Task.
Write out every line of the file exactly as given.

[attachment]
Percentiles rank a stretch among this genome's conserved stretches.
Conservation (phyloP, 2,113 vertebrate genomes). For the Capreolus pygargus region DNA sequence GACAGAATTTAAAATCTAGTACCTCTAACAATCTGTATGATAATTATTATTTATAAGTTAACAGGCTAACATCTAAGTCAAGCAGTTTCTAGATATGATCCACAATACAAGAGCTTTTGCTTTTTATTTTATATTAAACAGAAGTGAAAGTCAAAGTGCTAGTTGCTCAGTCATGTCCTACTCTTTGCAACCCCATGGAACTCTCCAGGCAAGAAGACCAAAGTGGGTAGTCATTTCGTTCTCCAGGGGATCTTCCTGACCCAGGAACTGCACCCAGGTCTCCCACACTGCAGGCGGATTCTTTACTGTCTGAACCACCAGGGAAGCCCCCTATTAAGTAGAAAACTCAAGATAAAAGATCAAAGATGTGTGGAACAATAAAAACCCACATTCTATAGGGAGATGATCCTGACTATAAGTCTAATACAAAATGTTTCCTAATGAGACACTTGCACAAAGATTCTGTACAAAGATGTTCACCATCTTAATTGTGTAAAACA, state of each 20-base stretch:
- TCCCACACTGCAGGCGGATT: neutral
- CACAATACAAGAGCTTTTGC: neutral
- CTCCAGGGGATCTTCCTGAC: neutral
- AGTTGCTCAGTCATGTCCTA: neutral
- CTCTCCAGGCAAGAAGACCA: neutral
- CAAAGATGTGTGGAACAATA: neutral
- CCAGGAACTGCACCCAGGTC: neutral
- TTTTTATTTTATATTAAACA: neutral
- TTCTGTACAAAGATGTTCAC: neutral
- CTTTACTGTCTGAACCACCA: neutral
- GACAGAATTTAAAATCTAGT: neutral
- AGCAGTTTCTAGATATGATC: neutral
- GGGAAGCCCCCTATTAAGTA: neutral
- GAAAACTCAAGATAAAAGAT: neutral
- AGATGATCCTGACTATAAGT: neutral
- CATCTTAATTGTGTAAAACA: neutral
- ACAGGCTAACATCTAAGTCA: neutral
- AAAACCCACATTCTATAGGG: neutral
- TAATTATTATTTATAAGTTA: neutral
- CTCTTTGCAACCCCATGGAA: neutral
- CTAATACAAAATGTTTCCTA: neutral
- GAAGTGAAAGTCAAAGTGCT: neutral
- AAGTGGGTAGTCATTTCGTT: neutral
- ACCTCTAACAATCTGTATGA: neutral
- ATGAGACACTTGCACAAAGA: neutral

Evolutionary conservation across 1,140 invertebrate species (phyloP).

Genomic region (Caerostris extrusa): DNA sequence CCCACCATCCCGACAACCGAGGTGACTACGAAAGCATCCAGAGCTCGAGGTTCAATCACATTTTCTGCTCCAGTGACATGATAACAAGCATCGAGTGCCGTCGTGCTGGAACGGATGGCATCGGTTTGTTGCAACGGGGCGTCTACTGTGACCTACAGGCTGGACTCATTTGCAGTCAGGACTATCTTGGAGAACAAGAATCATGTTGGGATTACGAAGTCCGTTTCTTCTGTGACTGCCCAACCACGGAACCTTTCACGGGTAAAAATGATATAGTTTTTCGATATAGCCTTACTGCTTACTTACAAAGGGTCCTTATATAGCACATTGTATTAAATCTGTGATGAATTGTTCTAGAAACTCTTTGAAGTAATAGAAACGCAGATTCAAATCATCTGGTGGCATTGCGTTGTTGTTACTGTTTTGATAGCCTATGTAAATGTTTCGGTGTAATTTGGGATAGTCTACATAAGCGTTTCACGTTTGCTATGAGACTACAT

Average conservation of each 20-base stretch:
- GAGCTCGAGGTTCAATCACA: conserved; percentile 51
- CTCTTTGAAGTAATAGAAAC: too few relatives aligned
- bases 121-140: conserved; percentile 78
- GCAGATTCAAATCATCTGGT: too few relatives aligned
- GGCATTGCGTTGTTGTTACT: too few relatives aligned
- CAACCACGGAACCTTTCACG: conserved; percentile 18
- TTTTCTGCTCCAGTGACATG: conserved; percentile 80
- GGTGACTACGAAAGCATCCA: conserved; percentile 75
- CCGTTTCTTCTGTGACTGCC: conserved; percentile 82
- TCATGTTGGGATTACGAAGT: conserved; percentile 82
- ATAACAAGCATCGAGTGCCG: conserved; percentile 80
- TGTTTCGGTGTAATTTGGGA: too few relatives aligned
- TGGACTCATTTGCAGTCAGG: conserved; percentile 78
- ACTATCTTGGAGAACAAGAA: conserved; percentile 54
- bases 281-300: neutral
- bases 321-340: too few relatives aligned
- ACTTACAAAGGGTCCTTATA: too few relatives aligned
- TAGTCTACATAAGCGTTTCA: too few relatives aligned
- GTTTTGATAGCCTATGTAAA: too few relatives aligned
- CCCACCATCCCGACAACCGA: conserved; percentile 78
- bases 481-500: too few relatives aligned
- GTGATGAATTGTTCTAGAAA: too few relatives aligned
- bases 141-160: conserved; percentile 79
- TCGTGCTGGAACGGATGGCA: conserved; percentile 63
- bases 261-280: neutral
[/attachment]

Percentiles rank a stretch among this genome's conserved stretches.
Conservation (phyloP, 2,113 vertebrate genomes). For the Capreolus pygargus region DNA sequence GACAGAATTTAAAATCTAGTACCTCTAACAATCTGTATGATAATTATTATTTATAAGTTAACAGGCTAACATCTAAGTCAAGCAGTTTCTAGATATGATCCACAATACAAGAGCTTTTGCTTTTTATTTTATATTAAACAGAAGTGAAAGTCAAAGTGCTAGTTGCTCAGTCATGTCCTACTCTTTGCAACCCCATGGAACTCTCCAGGCAAGAAGACCAAAGTGGGTAGTCATTTCGTTCTCCAGGGGATCTTCCTGACCCAGGAACTGCACCCAGGTCTCCCACACTGCAGGCGGATTCTTTACTGTCTGAACCACCAGGGAAGCCCCCTATTAAGTAGAAAACTCAAGATAAAAGATCAAAGATGTGTGGAACAATAAAAACCCACATTCTATAGGGAGATGATCCTGACTATAAGTCTAATACAAAATGTTTCCTAATGAGACACTTGCACAAAGATTCTGTACAAAGATGTTCACCATCTTAATTGTGTAAAACA, state of each 20-base stretch:
- TCCCACACTGCAGGCGGATT: neutral
- CACAATACAAGAGCTTTTGC: neutral
- CTCCAGGGGATCTTCCTGAC: neutral
- AGTTGCTCAGTCATGTCCTA: neutral
- CTCTCCAGGCAAGAAGACCA: neutral
- CAAAGATGTGTGGAACAATA: neutral
- CCAGGAACTGCACCCAGGTC: neutral
- TTTTTATTTTATATTAAACA: neutral
- TTCTGTACAAAGATGTTCAC: neutral
- CTTTACTGTCTGAACCACCA: neutral
- GACAGAATTTAAAATCTAGT: neutral
- AGCAGTTTCTAGATATGATC: neutral
- GGGAAGCCCCCTATTAAGTA: neutral
- GAAAACTCAAGATAAAAGAT: neutral
- AGATGATCCTGACTATAAGT: neutral
- CATCTTAATTGTGTAAAACA: neutral
- ACAGGCTAACATCTAAGTCA: neutral
- AAAACCCACATTCTATAGGG: neutral
- TAATTATTATTTATAAGTTA: neutral
- CTCTTTGCAACCCCATGGAA: neutral
- CTAATACAAAATGTTTCCTA: neutral
- GAAGTGAAAGTCAAAGTGCT: neutral
- AAGTGGGTAGTCATTTCGTT: neutral
- ACCTCTAACAATCTGTATGA: neutral
- ATGAGACACTTGCACAAAGA: neutral

Evolutionary conservation across 1,140 invertebrate species (phyloP).

Genomic region (Caerostris extrusa): DNA sequence CCCACCATCCCGACAACCGAGGTGACTACGAAAGCATCCAGAGCTCGAGGTTCAATCACATTTTCTGCTCCAGTGACATGATAACAAGCATCGAGTGCCGTCGTGCTGGAACGGATGGCATCGGTTTGTTGCAACGGGGCGTCTACTGTGACCTACAGGCTGGACTCATTTGCAGTCAGGACTATCTTGGAGAACAAGAATCATGTTGGGATTACGAAGTCCGTTTCTTCTGTGACTGCCCAACCACGGAACCTTTCACGGGTAAAAATGATATAGTTTTTCGATATAGCCTTACTGCTTACTTACAAAGGGTCCTTATATAGCACATTGTATTAAATCTGTGATGAATTGTTCTAGAAACTCTTTGAAGTAATAGAAACGCAGATTCAAATCATCTGGTGGCATTGCGTTGTTGTTACTGTTTTGATAGCCTATGTAAATGTTTCGGTGTAATTTGGGATAGTCTACATAAGCGTTTCACGTTTGCTATGAGACTACAT

Average conservation of each 20-base stretch:
- GAGCTCGAGGTTCAATCACA: conserved; percentile 51
- CTCTTTGAAGTAATAGAAAC: too few relatives aligned
- bases 121-140: conserved; percentile 78
- GCAGATTCAAATCATCTGGT: too few relatives aligned
- GGCATTGCGTTGTTGTTACT: too few relatives aligned
- CAACCACGGAACCTTTCACG: conserved; percentile 18
- TTTTCTGCTCCAGTGACATG: conserved; percentile 80
- GGTGACTACGAAAGCATCCA: conserved; percentile 75
- CCGTTTCTTCTGTGACTGCC: conserved; percentile 82
- TCATGTTGGGATTACGAAGT: conserved; percentile 82
- ATAACAAGCATCGAGTGCCG: conserved; percentile 80
- TGTTTCGGTGTAATTTGGGA: too few relatives aligned
- TGGACTCATTTGCAGTCAGG: conserved; percentile 78
- ACTATCTTGGAGAACAAGAA: conserved; percentile 54
- bases 281-300: neutral
- bases 321-340: too few relatives aligned
- ACTTACAAAGGGTCCTTATA: too few relatives aligned
- TAGTCTACATAAGCGTTTCA: too few relatives aligned
- GTTTTGATAGCCTATGTAAA: too few relatives aligned
- CCCACCATCCCGACAACCGA: conserved; percentile 78
- bases 481-500: too few relatives aligned
- GTGATGAATTGTTCTAGAAA: too few relatives aligned
- bases 141-160: conserved; percentile 79
- TCGTGCTGGAACGGATGGCA: conserved; percentile 63
- bases 261-280: neutral